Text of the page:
A study by researchers at the Medical Research Council epidemiology unit at Addenbrooke’s Hospital, Cambridge, recently revealed that individuals with diabetes should consume fish around twice a week to cut their risk of kidney diseases.
“Protein in the urine is one of the earliest signs of kidney disease,” remarked study co-author Dr. Amanda Adler, of the Medical Research Council epidemiology unit at Addenbrooke’s Hospital, Cambridge.
The research involved nearly 22,000 middle aged adults. Among these participants around 517 had diabetes, mainly type 2. The researchers followed closely the dietary and lifestyle habits of participants using a questionnaire. Next they were subjected urine examination
Interestingly the study showed that diabetics who ate less than one serving of fish per week had higher concentration of albuminuria, a protein in their urine about 18 percent while those who feasted on at least two servings of fish per week had a much lower concentration about 4%. Experts associated with the study believe a distinct nutrient composition of fish may be aiding kidney function. They claim it could be enhancing blood glucose control along with improving plasma lipid profiles.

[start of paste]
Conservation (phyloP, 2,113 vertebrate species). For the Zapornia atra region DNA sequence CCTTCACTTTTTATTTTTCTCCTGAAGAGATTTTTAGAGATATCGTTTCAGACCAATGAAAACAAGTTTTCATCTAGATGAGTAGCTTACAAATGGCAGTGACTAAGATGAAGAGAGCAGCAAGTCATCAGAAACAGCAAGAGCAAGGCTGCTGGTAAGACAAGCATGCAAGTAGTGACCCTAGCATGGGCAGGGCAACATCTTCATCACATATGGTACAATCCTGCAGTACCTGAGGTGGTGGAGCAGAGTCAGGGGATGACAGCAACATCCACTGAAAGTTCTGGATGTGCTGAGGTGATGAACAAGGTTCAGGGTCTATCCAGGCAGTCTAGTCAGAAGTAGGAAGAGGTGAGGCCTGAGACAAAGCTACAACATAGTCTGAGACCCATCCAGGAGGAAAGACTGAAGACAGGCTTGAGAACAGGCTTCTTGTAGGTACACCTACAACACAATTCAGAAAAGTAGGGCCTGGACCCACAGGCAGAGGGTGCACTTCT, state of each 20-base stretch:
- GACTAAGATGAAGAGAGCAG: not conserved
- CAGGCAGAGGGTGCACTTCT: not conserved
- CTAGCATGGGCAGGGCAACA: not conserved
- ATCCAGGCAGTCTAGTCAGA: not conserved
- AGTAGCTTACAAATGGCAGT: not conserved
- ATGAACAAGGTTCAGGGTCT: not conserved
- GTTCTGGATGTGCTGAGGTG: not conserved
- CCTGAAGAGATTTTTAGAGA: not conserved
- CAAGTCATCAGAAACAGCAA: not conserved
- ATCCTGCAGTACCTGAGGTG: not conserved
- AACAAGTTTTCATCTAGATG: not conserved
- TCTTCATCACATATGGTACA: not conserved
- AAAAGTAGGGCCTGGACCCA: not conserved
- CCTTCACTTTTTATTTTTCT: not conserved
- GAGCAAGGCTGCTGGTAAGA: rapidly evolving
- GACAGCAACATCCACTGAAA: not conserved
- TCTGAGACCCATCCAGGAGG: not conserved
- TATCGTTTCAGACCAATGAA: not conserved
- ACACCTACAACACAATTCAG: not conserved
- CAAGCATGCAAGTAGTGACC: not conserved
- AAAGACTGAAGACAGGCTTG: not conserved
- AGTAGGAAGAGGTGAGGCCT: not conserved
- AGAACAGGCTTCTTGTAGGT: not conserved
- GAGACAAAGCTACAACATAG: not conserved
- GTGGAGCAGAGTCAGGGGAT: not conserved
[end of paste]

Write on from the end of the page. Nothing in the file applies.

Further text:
Though researchers are not sure of the type of fish the volunteers consumed cod, plaice, haddock and canned tuna are among the few fish found in the region where the study was conducted. As for diabetes, the condition may prove fatal by causing serious damage to vital organs of the body especially the kidney.
The novel British research is published in the November issue of the journal American Journal of Kidney Diseases.